Jewish Clean Tech Conference in San Francisco to Feature Israeli Companies and "Green" US Superstars

 wind-turbine[1]With an eye to the Middle East, hundreds of Jewish professionals will meet November 8 in San Francisco to share ideas and experiences dealing with clean energy projects in both the US and in Israel.

The conference Jewish Response to the Energy Challenge (JREC) will feature some of the top Jewish “players” in the clean tech and environmental fields.

Among these are Alan Salzman, CEO of Vantage Point Venture Partners, a company  which specializes in raising venture capital for clean tech and bio-tech projects in various parts of world;  Jason Wolf, of Better Place California, which is involved in the production of both electric-powered cars and service stations for them; and Joel Makower, Executive Director of Greenbiz.com,  a news site dedicated to informing readers about  environmentally friendly enterprises and projects all over the globe. 

Keynote speakers include Adam Werbach (link to his book blog and site), who is regarded as one of the world’s premier experts in sustainability. At age 23, Werbach was elected as the youngest president ever of the Sierra Club, the oldest and largest environmental organization in the United States. In 1998, Werbach founded sustainability agency, Act Now, to engage the corporate and media world in social, environmental, cultural and economic change.

After ten successful years, Act Now merged with global ideas company Saatchi & Saatchi to form Saatchi & Saatchi S, the world’s largest sustainability agency.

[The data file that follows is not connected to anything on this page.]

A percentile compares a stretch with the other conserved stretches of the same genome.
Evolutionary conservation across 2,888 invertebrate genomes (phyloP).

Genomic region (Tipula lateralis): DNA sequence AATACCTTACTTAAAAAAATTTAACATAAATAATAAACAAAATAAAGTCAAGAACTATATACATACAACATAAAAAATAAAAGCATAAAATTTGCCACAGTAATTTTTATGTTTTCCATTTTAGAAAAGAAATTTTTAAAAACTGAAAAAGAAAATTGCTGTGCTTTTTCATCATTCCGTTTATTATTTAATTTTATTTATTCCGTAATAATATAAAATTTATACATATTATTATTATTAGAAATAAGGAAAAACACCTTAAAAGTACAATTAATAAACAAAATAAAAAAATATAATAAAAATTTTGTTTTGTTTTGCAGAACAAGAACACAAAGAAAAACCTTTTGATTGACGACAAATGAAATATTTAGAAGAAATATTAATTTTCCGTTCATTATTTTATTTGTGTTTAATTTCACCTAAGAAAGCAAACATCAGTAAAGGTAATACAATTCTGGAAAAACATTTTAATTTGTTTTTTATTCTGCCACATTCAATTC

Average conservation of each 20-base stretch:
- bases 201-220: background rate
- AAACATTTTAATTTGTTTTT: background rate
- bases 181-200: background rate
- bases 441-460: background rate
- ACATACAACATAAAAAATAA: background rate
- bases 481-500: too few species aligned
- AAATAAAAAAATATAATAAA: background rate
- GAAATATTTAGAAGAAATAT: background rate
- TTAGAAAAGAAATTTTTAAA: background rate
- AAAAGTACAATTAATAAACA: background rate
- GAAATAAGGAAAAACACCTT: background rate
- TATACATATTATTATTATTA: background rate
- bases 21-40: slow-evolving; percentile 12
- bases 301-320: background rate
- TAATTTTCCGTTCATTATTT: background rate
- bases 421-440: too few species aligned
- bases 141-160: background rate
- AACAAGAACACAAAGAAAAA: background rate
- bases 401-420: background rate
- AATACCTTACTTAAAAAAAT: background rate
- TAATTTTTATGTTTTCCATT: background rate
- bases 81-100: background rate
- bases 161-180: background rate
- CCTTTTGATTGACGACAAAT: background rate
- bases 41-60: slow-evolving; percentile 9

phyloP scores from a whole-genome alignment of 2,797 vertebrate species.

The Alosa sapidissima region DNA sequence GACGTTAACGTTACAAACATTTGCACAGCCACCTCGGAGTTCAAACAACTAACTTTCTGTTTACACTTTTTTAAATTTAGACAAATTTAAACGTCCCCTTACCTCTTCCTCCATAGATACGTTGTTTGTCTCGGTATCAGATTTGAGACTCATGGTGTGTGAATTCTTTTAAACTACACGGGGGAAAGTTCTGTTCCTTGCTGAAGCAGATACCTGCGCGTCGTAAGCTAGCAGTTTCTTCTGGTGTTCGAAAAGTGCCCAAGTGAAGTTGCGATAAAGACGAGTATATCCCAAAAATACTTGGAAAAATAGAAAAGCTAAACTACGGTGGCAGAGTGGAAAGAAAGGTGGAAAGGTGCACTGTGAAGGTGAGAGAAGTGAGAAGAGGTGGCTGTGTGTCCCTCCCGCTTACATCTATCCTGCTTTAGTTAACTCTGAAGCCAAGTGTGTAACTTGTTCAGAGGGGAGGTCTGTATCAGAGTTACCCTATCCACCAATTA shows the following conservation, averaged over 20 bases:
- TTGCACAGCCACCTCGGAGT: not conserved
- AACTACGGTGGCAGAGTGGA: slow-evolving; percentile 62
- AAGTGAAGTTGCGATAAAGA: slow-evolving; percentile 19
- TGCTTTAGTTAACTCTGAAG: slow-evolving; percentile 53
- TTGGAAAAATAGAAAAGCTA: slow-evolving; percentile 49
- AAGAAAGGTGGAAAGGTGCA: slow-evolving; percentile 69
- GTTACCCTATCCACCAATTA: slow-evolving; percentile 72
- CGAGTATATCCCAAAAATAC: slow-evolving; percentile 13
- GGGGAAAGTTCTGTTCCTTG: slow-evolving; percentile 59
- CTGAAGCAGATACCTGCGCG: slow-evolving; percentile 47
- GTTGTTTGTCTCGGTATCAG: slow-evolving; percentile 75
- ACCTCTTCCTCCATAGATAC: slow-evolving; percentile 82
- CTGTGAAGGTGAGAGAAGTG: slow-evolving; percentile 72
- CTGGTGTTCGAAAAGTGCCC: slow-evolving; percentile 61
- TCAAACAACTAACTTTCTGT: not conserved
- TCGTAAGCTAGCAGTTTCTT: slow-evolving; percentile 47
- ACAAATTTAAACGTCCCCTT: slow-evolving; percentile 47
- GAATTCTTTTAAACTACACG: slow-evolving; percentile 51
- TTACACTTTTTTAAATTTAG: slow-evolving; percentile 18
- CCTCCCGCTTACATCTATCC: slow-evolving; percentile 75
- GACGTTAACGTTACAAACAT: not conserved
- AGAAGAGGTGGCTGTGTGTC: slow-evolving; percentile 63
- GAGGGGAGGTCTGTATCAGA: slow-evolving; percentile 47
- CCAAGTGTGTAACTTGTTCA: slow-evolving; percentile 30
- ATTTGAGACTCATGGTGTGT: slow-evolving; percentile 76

Among the topics to be covered in the one day agenda includes Jewish involvement in promoting environmental sustainability, clean tech and the economy, and the creation of more employment opportunities in these fields. Political challenges with respect to environmental and energy reform will the covered, including ways in which political leaders from the local to national levels can be influenced to devote more time and energy into promoting government policies to improve and change the environmental “landscape” in various parts of America.

Cooperation in clean tech energy projects between the USA and Israel will be an important part of the seminar, and will feature projects such as solar and wind energy, energy from ocean waves, and especially those companies dealing with the oil-free transportation sector.

This is where companies like Better Place will add a very important element to the future of how people will travel in the world; and when electric powered cars and other vehicles will one day be commonplace on highways in many parts of the world.

In the realm of American-Israel energy cooperation, a panel discussion will include some of the top representatives of clean tech energy ventures, such as Arthur Haubenstock, General Counsel of BrightSource Energy, specializing in solar energy projects; Eitan Yudelevich, Executive Director of the BIRD Foundation which supports industrial cooperation and research between the USA and Israel;  and Martin Kace, founder and president of  Empax, an organization dedicated to “developing a novel strategy for branding environmental issues.”

One of Empax’s prime focus is furthering cooperation between the USA and Israel on a number of environmental issues, especially in the areas of “green” clean tech, academic and government cooperation.

Although the conference will focus primarily on projects involving both the USA and Israel, the aim is to encourage other countries to be involved as well with the goal of creating a better world environment through scientific and industrial cooperation.

Since we all share the same limited space and resources, everyone must play bigger part in preserving the environment, which is a goal that those attending this conference hope to convey on the world at large.

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